Finally the sense of sin disappears when—as can happen in the education of youth, in the mass media and even in education within the family—it is wrongly identified with a morbid feeling of guilt or with the mere transgression of legal norms and precepts.

101 Cf Pope John Paul II, encyclical Redemptor Hominis, 15: Acta Apostolicæ Sedis 71 (1979), 286-289.
102 Cf Gaudium et Spes, 3; cf 1 Jn 3:9.
103 Pope John Paul II, Address to the Bishops of the Eastern Region of France (April 1, 1982), 2: Insegnamenti V, 1 (1982), 1081.

— Reconciliatio et Pænitentia 18

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Secular Humanism is a Religion: An Open Letter to an Atheist

Thank you for providing a link on FaceBook to the article in question. In my view, there is a fundamental flaw in the entire article. Secular humanism is a religion in itself. Even the author of the article alludes to that possibility and then conveniently attempts to dismiss the evidence away.

“Now there is a common riposte to this: that neutrality is impossible, that a secular state in fact imposes liberal, secular values on everyone.”

In order to address this issue that secular humanism is NOT neutral and is in fact a religion in itself, I will draw from numerous publicly available articles and the legal opinions of others. Furthermore, I will attempt to briefly address the issue(s) of separation of Church and State, in both Canada and the US. This entire avenue of research and analysis is considered quite complex, especially as it pertains to the US. By comparison, the situation in Canada, under our present Constitution is pretty straight forward.

Contrary to misinformed public opinion in Canada, separation of Church and State does NOT exist.

“Some time ago, Prime Minister Stephen Harper observed that separation of church and state is an American constitutional concept and does not apply to the Canadian constitution. He went on to say that separation of church and state in Canada has meant, traditionally, that the government will not interfere with religion. The sad thing is that he is right.

There are no clauses in the Constitution Act of 1867 (the BNA Act to those born before 1982) that separate church and state. Indeed, our Head of State, the Monarchy, is also the Head of the Church of England and Defender of the Faith.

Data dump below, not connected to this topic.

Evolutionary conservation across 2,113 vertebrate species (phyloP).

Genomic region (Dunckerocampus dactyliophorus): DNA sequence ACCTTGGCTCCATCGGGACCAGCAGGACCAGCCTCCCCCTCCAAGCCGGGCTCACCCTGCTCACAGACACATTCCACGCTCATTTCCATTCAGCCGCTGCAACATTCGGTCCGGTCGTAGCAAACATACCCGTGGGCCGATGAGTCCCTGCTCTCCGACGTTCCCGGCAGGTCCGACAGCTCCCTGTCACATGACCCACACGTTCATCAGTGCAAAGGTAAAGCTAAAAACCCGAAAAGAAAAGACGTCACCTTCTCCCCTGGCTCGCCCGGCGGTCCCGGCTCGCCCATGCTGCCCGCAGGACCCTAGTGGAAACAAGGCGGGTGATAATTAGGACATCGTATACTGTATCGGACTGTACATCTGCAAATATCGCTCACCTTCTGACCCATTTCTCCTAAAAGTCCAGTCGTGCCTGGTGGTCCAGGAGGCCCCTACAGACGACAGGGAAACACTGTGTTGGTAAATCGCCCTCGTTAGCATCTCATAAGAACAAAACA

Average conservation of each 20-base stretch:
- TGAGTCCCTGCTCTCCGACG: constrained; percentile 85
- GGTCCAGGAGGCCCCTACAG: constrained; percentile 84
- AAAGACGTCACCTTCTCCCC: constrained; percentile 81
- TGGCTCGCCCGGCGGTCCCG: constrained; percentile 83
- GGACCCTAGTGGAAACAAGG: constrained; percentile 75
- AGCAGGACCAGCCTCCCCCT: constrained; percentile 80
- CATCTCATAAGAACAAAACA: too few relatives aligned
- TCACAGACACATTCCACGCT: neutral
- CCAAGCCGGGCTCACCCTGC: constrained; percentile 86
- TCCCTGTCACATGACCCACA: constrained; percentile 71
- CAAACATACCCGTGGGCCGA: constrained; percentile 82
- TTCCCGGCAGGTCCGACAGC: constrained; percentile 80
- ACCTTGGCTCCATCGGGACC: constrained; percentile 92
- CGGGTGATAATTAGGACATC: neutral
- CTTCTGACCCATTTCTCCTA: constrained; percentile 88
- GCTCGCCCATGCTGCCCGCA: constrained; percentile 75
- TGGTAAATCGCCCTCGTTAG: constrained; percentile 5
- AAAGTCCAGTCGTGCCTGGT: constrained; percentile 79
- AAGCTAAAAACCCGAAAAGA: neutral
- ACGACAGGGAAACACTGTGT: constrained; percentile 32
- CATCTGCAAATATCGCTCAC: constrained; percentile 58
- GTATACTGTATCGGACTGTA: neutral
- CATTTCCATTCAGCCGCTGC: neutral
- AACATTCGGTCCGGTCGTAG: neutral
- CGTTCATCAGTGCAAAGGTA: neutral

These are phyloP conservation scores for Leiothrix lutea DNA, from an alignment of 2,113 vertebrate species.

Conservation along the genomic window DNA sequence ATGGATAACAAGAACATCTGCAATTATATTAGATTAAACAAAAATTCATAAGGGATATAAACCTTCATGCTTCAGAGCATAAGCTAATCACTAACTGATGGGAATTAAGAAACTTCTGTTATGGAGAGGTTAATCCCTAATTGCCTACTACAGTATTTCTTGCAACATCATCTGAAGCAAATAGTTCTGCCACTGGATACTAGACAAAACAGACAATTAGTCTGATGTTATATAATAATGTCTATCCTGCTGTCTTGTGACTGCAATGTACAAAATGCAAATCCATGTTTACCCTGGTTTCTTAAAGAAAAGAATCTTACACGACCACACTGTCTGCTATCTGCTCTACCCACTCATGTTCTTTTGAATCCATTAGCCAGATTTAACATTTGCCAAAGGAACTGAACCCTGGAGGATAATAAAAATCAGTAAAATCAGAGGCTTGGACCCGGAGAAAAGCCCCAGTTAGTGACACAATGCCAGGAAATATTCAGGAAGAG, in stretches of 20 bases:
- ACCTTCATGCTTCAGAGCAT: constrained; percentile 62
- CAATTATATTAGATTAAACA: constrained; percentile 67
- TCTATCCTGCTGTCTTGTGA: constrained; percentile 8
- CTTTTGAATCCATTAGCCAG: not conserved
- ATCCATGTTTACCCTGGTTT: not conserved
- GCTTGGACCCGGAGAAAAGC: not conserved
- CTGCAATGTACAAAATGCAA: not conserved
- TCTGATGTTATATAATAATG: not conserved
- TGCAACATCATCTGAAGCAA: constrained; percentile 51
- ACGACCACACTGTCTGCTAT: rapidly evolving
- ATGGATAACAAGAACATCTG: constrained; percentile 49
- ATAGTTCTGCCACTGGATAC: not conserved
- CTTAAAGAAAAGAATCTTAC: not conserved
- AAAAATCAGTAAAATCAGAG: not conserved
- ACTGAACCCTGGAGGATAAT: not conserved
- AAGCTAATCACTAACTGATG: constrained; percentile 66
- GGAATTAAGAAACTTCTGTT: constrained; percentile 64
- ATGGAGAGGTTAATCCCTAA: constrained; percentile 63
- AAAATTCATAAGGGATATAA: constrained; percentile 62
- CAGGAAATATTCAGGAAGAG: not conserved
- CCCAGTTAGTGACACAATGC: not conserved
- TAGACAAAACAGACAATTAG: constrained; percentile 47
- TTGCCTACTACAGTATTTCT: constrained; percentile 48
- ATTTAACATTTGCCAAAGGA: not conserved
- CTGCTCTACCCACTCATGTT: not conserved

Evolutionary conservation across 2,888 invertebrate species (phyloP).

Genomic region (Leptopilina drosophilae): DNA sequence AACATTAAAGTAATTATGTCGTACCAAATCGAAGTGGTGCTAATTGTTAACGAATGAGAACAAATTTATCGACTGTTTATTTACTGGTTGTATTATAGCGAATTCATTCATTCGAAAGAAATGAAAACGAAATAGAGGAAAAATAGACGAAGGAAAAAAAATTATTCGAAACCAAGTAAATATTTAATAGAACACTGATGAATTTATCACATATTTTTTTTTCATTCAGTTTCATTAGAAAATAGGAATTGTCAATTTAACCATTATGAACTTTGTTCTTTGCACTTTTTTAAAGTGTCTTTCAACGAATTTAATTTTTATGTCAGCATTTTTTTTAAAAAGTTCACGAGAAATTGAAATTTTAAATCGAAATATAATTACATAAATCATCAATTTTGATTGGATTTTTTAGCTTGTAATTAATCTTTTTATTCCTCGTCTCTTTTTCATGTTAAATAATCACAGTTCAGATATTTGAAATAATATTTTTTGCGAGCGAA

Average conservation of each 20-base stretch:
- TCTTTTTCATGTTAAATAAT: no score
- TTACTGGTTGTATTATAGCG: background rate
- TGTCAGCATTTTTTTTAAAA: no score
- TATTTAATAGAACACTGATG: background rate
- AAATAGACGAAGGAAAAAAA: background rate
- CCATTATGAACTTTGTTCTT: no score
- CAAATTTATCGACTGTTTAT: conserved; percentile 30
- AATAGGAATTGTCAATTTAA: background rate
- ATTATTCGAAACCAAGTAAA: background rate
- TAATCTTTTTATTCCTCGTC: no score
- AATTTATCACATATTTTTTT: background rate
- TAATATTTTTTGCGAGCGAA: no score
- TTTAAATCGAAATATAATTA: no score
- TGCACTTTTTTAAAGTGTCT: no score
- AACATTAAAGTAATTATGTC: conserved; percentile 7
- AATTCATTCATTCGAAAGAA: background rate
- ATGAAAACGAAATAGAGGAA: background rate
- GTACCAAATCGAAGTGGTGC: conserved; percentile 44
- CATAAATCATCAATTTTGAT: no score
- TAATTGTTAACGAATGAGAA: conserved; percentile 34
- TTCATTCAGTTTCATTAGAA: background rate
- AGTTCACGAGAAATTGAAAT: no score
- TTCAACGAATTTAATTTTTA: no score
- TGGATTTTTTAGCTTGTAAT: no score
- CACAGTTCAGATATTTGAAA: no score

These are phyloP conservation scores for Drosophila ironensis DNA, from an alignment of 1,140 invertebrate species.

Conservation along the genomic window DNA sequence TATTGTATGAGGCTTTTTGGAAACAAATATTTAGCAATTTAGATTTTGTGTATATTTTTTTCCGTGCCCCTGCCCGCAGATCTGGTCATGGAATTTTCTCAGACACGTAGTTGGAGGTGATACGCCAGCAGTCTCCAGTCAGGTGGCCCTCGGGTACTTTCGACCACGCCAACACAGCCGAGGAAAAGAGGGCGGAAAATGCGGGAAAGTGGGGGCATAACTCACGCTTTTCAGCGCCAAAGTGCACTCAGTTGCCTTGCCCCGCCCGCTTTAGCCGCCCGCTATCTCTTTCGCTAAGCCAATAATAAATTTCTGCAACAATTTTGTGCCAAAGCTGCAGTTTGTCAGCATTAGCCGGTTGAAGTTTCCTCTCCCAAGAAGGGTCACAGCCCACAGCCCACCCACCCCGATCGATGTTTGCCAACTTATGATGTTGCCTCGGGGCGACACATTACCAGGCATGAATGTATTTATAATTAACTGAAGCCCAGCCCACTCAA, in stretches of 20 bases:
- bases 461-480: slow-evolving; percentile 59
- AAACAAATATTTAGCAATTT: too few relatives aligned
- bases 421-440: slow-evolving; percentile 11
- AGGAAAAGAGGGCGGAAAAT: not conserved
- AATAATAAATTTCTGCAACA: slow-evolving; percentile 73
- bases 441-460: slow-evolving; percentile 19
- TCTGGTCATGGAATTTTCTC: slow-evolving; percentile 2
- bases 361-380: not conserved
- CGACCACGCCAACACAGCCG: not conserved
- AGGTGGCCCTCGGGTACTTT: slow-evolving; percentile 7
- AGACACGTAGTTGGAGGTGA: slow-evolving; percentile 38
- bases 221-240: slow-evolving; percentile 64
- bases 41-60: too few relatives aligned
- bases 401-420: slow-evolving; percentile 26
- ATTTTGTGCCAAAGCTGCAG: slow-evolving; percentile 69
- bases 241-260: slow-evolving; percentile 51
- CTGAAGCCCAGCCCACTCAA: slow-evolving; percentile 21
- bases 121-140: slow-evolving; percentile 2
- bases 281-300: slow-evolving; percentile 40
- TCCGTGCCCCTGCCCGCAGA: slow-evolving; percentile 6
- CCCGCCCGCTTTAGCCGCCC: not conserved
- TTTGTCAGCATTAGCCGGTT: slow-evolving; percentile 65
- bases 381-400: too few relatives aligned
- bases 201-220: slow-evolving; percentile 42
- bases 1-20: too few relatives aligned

Since that Monarchy is directly involved with the Church of England and, by extension, the Anglican Church of Canada, the best the Crown can do is to tolerate all other churches (and atheism) in Canada.”


In the US, things are much more complex. It may be difficult to work through all of this, especially if one is not a lawyer or judge who understands the US Constitution and subsequent US Supreme Court Decisions. 🙂

Is Secular Humanism a Religion?

John Dewey described Humanism as our “common faith.” Julian Huxley called it “Religion without Revelation.” The first Humanist Manifesto spoke openly of Humanism as a religion. Many other Humanists could be cited who have acknowledged that Humanism is a religion. In fact, claiming that Humanism was “the new religion” was trendy for at least 100 years, perhaps beginning in 1875 with the publication of The Religion of Humanity by Octavius Brooks Frothingham (1822-1895), son of the distinguished Unitarian clergyman, Nathaniel Langdon Frothingham (1793-1870), pastor of the First Unitarian Church of Boston, 1815-1850. In the 1950’s, Humanists sought and obtained tax-exempt status as religious organizations. Even the Supreme Court of the United States spoke in 1961 of Secular Humanism as a religion. It was a struggle to get atheism accepted as a religion, but it happened. From 1962-1980 this was not a controversial issue. But then Christians began to challenge the “establishment of religion” which Secular Humanism in public schools represented. They used the same tactic Atheists had used to challenge prayer and Bible reading under the “Establishment Clause” of the First Amendment. Now the ACLU is involved. Now the question is controversial. Now Secular Humanists have completely reversed their strategy, and claim that Humanism is not at all religious, but is “scientific.”

In 1961, the U.S. Supreme Court acknowledged that Secular Humanism was a religion. Nevertheless, many Humanists deny the significance of the Court’s assertion. In order to buttress the claim that the identification of Secular Humanism as a religion in a footnote in the Torcaso case is more than mere “dicta,” here is a memorandum prepared “at the request of the staff of the Committee on Education and Labor” by Congressman John B. Conlan.

The U.S. Supreme Court cited Secular Humanism as a religion in the 1961 case of Torcaso v. Watkins (367 U.S. 488). Roy Torcaso, the appellant, a practicing Humanist in Maryland, had refused to declare his belief in Almighty God, as then required by State law in order for him to be commissioned as a notary public. The Court held that the requirement for such an oath “invades appellant’s freedom of belief and religion.”
The Court declared in Torcaso* that the “no establishment” clause of the First Amendment reached far more than churches of theistic faiths, that it is not the business of government or its agents to probe beliefs, and that therefore its inquiry is concluded by the fact of the profession of belief.